“i cannot say that i really liked it.. it was just an OK read.. with a potential to be better.. i was expecting it to be more like Hotel on the corner.. but the characters were not endearing and rather dry. ”ruchidamani wrote this review Monday, November 29, 2010. ( reply | permalink ) Was this review helpful? Yes | No
“Loved it.”Michelle A wrote this review Wednesday, November 24, 2010. ( reply | permalink ) Was this review helpful? Yes | No
“Although it started out slowly, I was engrossed in the story of a Japanese woman , post World War II, and her attempts to fit into American society. The story of her Japanese relatives, and the descriptions of life in Japan, serve to add even more depth to the story.”Ellen F wrote this review Monday, November 8, 2010. ( reply | permalink ) Was this review helpful? Yes | No
“A book full of wonderful sensibilities. Problematically, even as I was reading I thought of complaints that many may have about this book, but none of them bothered me, anyway. The characters were wonderfully fleshed out, and as a first-generation immigrant from the age of 9, I truly believed in the character of Shoko as an immigrant wife (my mother, who immigrated with my father [also Chinese] to America over 12 years ago, still cannot speak English well either), and I truly believed in Sue/Suiko's story as the child born to an immigrant parent.
People would say that this book is sexist, promotes sexist values, and promotes Japanese nationalism which denies that the Rape of Nanking never occurred. Yes, there are characters of all shapes and sizes in this book. One really does deny the Rape of Nanking ever occurring. However, the book in no way promotes such values. It simply relays, in simple terms, what an Asian housewife was expected to know and obey and do. It also relays in simple terms, that some Japanese nationalists are still too ignorant or proud to admit past wrongs.
A wonderful read, and infinitely worth reading for any Asian-American. ”
“Pretty good.”Emma J wrote this review Tuesday, October 26, 2010. ( reply | permalink ) Was this review helpful? Yes | No
“Shoko, a Japanese woman, who married a GI during WWII, wants to see her estranged brother before her death. Shoko has a heart problem and wants the division between them to be dissolved. Because her doctor won’t allow her to travel, Shoko asks her daughter and granddaughter to make the trip. Shoko and her daughter Sue don’t relate well, but Sue does agree. Sue and her daughter go to Japan and meet her mother’s brother and other family. Sue discovers her mother’s history and secrets kept for many decades. Enjoyable but predictable.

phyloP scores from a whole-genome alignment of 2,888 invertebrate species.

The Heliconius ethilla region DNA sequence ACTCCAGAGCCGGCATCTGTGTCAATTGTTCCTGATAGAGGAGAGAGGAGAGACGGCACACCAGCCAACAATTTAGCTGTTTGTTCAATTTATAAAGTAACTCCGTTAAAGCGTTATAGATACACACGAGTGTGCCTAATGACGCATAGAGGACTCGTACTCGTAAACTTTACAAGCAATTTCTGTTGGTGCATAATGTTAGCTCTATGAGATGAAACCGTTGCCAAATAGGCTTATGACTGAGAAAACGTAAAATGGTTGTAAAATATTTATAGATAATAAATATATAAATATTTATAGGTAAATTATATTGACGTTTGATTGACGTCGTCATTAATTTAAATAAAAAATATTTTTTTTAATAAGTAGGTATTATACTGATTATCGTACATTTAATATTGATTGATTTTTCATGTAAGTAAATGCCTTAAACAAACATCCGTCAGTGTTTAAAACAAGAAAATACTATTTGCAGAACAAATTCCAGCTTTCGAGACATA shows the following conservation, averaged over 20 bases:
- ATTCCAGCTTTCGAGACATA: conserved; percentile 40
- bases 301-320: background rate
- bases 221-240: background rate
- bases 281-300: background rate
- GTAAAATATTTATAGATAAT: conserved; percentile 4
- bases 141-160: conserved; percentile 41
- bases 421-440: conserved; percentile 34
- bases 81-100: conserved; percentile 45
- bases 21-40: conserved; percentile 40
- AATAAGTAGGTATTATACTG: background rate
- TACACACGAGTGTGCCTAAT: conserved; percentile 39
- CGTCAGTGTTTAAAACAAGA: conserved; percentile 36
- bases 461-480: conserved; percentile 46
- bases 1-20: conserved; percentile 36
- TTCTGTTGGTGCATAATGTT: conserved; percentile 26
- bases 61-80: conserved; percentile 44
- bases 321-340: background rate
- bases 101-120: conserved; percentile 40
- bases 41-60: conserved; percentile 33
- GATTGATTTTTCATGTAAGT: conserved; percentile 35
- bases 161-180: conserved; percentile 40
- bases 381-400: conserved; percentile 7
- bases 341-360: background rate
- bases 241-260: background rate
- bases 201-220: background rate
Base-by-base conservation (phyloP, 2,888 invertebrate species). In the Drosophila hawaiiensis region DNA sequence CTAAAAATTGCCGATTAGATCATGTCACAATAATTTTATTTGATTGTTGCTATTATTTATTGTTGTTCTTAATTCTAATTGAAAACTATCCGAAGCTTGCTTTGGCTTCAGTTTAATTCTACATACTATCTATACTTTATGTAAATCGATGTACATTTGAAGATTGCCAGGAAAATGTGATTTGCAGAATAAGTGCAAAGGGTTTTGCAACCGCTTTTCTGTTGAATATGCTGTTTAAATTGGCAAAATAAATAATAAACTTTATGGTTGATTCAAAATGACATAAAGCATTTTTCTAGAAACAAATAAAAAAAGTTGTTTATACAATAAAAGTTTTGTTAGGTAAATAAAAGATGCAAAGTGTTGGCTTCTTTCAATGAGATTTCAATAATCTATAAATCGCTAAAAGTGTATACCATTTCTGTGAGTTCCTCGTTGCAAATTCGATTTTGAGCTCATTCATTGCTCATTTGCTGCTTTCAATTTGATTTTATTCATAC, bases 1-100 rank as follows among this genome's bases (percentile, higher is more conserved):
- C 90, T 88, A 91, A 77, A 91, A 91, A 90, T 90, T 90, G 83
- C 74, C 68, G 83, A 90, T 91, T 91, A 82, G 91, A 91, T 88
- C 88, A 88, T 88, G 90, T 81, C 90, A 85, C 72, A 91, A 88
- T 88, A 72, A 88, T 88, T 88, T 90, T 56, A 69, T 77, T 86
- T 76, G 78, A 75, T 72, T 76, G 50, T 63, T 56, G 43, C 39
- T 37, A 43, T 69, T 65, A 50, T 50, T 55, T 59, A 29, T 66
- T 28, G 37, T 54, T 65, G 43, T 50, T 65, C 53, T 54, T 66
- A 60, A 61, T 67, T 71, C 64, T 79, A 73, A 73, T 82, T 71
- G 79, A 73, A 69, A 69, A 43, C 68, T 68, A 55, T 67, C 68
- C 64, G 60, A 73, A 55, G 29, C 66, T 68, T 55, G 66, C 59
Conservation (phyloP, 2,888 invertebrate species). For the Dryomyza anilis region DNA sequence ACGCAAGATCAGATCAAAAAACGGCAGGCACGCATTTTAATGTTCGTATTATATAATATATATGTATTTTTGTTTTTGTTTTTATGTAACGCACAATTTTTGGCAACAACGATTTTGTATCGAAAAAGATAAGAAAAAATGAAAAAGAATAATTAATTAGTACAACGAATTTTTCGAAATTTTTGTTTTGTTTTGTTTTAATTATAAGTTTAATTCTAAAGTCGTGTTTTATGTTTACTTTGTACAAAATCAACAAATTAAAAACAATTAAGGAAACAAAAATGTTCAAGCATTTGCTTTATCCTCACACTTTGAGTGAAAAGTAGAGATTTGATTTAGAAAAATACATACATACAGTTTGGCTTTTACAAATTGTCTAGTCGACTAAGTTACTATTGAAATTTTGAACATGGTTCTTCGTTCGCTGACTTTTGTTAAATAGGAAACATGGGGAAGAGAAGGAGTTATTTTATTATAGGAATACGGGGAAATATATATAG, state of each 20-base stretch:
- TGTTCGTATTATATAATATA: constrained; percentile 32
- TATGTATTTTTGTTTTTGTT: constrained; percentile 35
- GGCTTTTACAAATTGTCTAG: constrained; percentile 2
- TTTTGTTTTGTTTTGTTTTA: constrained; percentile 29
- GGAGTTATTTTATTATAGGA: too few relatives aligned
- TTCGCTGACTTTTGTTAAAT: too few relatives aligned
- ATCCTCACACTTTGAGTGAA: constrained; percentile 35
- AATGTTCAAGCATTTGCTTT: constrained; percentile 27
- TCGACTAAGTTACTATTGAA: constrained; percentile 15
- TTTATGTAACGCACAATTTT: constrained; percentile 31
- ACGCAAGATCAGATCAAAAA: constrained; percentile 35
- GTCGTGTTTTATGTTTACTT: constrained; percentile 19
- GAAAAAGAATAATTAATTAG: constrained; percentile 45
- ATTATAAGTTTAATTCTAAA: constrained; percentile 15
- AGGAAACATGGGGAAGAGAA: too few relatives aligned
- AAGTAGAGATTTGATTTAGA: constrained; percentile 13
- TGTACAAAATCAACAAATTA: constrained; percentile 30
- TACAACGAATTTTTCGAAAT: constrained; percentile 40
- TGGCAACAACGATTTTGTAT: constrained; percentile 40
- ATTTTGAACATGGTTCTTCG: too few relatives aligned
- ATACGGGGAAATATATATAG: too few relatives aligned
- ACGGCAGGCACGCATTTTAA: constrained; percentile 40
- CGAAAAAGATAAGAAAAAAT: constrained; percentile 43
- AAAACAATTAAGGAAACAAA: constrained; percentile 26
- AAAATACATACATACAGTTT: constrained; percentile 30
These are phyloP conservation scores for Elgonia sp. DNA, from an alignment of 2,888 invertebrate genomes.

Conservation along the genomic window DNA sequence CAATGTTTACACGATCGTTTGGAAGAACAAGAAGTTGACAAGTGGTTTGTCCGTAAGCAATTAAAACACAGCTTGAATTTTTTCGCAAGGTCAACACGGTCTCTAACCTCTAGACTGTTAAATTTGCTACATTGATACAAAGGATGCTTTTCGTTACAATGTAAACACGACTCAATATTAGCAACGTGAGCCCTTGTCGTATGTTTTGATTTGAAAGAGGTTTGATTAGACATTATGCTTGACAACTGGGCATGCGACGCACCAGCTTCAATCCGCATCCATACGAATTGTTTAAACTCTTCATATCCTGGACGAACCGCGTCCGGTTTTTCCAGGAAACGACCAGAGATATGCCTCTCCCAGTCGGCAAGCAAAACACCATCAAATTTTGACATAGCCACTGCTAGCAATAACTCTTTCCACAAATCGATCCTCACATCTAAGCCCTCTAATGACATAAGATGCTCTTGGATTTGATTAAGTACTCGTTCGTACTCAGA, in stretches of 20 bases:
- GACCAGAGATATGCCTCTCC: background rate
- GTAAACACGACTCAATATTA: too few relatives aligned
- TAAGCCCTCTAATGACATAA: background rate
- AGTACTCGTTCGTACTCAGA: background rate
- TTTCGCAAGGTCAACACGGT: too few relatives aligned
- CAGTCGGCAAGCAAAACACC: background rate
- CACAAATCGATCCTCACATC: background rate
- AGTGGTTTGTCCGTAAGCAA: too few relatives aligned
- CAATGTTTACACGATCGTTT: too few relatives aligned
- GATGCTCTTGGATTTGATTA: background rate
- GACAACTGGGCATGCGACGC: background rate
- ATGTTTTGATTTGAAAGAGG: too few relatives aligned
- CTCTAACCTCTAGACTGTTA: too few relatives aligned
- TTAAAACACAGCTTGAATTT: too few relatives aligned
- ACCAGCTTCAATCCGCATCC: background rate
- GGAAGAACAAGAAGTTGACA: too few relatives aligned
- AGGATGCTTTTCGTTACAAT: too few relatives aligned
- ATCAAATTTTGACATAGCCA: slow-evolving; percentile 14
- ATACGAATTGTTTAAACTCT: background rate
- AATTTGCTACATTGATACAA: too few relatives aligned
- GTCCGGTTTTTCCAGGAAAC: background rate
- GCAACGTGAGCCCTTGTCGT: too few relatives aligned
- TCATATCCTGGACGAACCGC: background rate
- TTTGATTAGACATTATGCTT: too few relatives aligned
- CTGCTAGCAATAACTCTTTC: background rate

“enchanting.....”Eileen N wrote this review Saturday, October 16, 2010. ( reply | permalink ) Was this review helpful? Yes | No
“Thoroughly enjoyable read”Betsey B wrote this review Sunday, October 3, 2010. ( reply | permalink ) Was this review helpful? Yes | No
“During the American occupation of Japan, young Shoko marries an American GI. This work of fiction is the story of her struggles to become a "proper American housewife". Through the years, Shoko longs to return to Japan to reunite with her brother, who cut her off when she married. When an illness prevents Shoko from going, she sends her daughter and granddaughter in her stead.
Each chapter of the book is prefaced by advice from the handbook, How to Be an American Housewife that Shoko was given when she married. I particularly enjoyed the following as the subject came up in my family the night before I read it:
"Americans have several odd manners your should be aware of. When you eat with others, it is considered impolite to slurp your soup or noodles, though this improves the flavor. If you each noodles in company of an American, twirl them on your fork and eat as silently as you can."
Personally, I have found it impossible to eat long noodles with chopsticks without slurping.
“I loved the characters in this book and the way the author wove the stories of a mother and daughter together to form the novel. Reminscent of the Joy Luck Club, the tale of a young Japanese woman who marries an American soldier and works to build a new life in America was funny, sad and revealing. Shoko, is strong, determined and blunt and her daughter feels estranged and unfulfilled until her mother asks her to travel to Japan to meet with her family and try to heal old wounds. A charming story about discovery and identity.”Judie H wrote this review Wednesday, August 25, 2010. ( reply | permalink ) Was this review helpful? Yes | No